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The bold feminists of Refuge Victoria’s past

For over 40 years, Refuge Victoria has been supporting people escaping violence. A lot’s changed over the decades, but one thing remains the same: the incredible efforts of the women working in the refuge sector, and the courage and resilience of our clients.

Back in the 70s, family violence refuges were established in Victoria, six of which were funded by government, and run by very diverse communities of women. Eventually three of these refuges would amalgamate, also supporting the clients of a fourth, to form the organisation now known as Refuge Victoria.

It’s hard to believe now, but pre-1970s, family violence was considered a fringe issue raised by a radical group of angry women.

Of course, it wasn’t that pre-1970 family violence didn’t happen, but it happened in the dark. In the 1960s and 70s there was some understanding that some people behaved violently towards their partners and children, but it was generally considered a problem within families, rather than a problem with society.

In a lot of cases, women who experienced abuse would temporarily flee to the homes of family or friends, if they had them. But with little government or institutional support, women would often have no option but to return to the perpetrator and hope the next time he turned violent he wouldn’t kill them.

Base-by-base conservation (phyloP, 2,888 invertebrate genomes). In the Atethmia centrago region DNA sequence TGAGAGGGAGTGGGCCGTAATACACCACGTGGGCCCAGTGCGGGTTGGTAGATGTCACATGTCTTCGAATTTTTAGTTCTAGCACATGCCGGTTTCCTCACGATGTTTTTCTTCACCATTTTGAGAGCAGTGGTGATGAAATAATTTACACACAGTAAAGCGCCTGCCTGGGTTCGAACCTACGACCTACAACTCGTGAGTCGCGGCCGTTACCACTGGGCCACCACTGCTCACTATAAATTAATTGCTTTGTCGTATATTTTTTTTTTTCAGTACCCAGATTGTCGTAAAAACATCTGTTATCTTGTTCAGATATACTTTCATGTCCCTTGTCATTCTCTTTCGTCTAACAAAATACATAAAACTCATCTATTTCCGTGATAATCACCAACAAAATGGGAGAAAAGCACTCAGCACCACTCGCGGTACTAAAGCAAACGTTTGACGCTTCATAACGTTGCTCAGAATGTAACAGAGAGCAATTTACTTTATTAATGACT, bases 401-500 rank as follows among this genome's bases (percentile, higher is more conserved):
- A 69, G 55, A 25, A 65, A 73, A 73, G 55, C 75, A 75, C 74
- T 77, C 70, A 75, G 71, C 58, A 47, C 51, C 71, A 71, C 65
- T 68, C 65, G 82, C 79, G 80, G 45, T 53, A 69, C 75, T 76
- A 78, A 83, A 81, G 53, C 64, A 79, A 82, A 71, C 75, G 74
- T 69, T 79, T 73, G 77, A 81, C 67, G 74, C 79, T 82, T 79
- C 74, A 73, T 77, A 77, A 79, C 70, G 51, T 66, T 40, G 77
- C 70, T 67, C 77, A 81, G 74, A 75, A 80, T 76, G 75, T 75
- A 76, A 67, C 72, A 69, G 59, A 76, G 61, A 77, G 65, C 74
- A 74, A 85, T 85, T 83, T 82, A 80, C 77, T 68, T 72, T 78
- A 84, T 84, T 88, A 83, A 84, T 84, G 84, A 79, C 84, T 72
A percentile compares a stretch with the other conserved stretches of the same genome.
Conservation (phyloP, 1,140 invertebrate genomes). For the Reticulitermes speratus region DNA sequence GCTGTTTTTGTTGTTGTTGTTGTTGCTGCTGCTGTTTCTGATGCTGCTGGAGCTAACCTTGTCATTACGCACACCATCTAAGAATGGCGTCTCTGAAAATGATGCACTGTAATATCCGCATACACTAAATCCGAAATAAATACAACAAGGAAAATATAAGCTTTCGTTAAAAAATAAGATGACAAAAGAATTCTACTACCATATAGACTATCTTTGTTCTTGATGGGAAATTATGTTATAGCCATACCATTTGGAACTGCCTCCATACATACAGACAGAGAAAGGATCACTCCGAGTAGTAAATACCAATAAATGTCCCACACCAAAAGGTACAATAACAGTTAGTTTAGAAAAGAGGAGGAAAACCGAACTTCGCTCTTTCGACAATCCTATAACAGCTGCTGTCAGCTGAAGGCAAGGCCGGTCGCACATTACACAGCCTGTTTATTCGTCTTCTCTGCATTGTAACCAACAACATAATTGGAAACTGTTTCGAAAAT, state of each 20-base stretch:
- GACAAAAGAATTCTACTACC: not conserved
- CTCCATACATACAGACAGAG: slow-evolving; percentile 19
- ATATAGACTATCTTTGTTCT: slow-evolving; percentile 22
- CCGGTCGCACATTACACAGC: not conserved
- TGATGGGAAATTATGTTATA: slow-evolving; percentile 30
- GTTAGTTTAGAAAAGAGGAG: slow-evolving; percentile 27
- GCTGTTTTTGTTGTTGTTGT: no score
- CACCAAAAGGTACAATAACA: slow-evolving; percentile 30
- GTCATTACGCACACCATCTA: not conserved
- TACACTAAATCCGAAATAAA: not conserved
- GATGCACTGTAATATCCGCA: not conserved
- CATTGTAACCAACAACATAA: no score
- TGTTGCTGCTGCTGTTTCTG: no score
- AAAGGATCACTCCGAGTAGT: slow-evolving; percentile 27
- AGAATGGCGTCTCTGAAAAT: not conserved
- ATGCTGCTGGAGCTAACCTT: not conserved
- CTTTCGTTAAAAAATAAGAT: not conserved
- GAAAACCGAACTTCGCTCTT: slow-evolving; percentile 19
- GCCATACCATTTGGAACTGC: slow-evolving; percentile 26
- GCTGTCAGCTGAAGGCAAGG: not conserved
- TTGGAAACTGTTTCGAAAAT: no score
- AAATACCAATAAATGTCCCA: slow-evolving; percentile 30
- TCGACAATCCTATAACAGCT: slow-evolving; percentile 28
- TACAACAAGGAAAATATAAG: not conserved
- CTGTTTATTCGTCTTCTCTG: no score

Pre-1970s, the care and safety of women and children escaping family violence were left to women supporting other women within the community, so it’s no surprise that when refuges began to be formed in the state, they were created and run by women, who saw the need to respond to immediate safety concerns and advocate for longer-term institutional reform.

The first two refuges to amalgamate were Brenda House and Maroondah Halfway House, both not-for-profits established and run by women in the community who saw the need to support women and children who experienced family violence – and acted on it.

Clients from a fourth refuge were also supported after it wound up. Woorarra was a large old rambling guest house in the hills of the Dandenong Ranges, which was founded by feminists who were saying ‘Enough’, 50 years before it became a hashtag.

The final refuge to amalgamate into what we now known as Refuge Victoria was Robinson House, founded by a concerned group of women from Blackburn Baptist Church who worked together to support women and children escaping family violence. 

Today, Refuge Victoria has grown become the largest provider of refuge and crisis accommodation in the state.

Yet the strength of refuges and crisis accommodation isn’t within the bricks and walls alone – it’s the team of remarkable women that turn up every day, bringing with them specialist skills and expertise and experience, and an unwavering belief that every woman and child deserves a life free of violence.

Of course, our inspiration and our very reason for being are the women who stay in our properties. Their strength and resilience are truly remarkable and their commitment to building secure and happy futures for their families keeps us doing the work we do.

Today we reaffirm our commitment to women escaping family violence and continuing our advocacy for a future where all women are safe and free.